Nandini Ramnath, Scroll, Jul 16, 2015
Before Mumbai and Gujarat, there was Nellie. On February 18, 1983, at least 2,000 Muslim residents of villages near Nellie in Assam were killed in one of post-independent India’s worst sectarian attacks. None of the perpetrators were punished. The victims received inadequate compensation, and remarkably continue to live alongside their attackers and till the same land that briefly held the corpses of their family members, points out Makiko Kumira in her 2013 academic study The Nellie Massacre of 1983.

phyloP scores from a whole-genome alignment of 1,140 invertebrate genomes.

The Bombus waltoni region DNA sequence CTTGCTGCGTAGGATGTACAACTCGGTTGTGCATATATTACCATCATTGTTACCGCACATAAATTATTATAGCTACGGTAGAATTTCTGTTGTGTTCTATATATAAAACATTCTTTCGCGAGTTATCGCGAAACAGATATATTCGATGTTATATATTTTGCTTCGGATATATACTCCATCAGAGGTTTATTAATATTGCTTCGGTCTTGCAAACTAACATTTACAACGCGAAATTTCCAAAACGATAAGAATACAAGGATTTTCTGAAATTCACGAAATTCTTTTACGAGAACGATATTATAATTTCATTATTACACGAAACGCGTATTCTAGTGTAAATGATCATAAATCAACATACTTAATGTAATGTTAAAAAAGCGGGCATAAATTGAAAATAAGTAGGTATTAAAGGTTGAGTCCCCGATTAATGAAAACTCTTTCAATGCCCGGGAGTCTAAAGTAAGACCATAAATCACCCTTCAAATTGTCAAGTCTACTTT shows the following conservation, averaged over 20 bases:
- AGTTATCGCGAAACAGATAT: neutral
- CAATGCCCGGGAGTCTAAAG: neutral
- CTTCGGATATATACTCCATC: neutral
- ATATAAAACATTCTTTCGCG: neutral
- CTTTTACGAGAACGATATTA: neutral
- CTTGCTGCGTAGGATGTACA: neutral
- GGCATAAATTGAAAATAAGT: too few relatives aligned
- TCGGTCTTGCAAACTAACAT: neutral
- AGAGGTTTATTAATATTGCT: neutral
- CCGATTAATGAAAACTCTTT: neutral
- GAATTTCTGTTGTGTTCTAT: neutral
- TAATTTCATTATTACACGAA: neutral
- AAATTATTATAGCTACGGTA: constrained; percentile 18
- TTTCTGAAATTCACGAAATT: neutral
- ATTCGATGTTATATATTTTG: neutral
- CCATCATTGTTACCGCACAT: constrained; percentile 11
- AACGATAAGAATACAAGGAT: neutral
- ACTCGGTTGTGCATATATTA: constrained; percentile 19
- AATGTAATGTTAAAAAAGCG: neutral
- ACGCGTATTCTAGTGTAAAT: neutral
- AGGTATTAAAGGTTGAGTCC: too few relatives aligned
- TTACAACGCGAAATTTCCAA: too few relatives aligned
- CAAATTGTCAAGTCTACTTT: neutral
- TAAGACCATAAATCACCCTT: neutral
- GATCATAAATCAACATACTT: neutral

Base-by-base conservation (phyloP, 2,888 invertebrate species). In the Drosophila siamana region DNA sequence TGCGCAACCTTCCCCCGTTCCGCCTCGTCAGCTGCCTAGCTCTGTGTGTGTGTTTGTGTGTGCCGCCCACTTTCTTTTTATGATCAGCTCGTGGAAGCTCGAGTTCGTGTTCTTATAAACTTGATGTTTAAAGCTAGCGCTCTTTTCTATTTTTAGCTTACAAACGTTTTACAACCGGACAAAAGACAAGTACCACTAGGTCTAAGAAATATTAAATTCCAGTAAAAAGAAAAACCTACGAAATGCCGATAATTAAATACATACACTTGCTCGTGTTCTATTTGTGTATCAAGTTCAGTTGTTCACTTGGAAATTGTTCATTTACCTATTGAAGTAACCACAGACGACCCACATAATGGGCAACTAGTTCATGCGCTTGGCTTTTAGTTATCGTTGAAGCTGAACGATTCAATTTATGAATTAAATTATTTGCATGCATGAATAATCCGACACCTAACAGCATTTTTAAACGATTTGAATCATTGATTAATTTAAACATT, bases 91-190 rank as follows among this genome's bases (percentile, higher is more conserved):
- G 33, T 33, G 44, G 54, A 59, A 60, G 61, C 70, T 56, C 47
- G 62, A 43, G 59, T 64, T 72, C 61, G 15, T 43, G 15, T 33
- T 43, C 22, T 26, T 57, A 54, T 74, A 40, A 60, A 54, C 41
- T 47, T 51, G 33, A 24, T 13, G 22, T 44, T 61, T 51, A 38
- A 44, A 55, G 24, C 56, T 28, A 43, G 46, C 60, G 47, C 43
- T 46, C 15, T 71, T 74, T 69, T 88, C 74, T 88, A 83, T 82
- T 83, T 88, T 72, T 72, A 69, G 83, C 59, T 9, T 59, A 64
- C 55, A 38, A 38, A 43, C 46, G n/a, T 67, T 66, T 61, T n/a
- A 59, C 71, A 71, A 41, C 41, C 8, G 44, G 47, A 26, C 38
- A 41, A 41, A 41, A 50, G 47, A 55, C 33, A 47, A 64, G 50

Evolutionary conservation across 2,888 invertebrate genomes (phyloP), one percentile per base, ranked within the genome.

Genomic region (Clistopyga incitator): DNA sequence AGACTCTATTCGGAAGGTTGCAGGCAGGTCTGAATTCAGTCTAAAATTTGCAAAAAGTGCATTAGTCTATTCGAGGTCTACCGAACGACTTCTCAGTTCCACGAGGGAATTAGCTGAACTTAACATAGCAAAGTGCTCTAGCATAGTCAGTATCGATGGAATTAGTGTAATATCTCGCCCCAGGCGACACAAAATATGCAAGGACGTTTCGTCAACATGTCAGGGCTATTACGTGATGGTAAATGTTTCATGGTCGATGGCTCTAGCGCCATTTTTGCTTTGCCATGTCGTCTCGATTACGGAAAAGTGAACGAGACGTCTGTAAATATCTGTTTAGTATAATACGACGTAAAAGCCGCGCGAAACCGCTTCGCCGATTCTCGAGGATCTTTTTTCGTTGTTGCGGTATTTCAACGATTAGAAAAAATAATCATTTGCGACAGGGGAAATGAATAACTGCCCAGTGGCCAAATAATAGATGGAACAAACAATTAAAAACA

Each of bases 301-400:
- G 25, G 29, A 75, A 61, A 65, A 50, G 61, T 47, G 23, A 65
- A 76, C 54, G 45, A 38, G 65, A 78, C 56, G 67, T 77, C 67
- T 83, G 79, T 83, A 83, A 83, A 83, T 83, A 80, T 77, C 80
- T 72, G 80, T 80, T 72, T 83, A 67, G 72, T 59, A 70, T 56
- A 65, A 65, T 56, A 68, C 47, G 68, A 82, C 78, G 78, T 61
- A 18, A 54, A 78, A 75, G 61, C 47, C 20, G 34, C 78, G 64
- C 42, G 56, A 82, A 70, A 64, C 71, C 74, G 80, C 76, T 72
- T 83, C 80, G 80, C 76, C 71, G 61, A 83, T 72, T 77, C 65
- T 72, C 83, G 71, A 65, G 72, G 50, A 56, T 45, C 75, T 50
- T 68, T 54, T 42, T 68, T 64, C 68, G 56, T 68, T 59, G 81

Subasri Krishnan’s documentary on the subject, What The Fields Remember, is concerned less with the back story of Nellie and more with the act of remembering. Through interviews with survivors and observational camerawork of the actual sites of the violence, the 52-minute Public Service Broadcasting Trust production is a reminder of the ways in which memories of past traumas survive despite conscious and unconscious attempts to blank them out. “Why do some things get memorialised and others don’t,” Krishnan asked rhetorically during an interview. “Because of the complex political situation that existed in Assam at the time and continues today in a different way, this incident got buried.”
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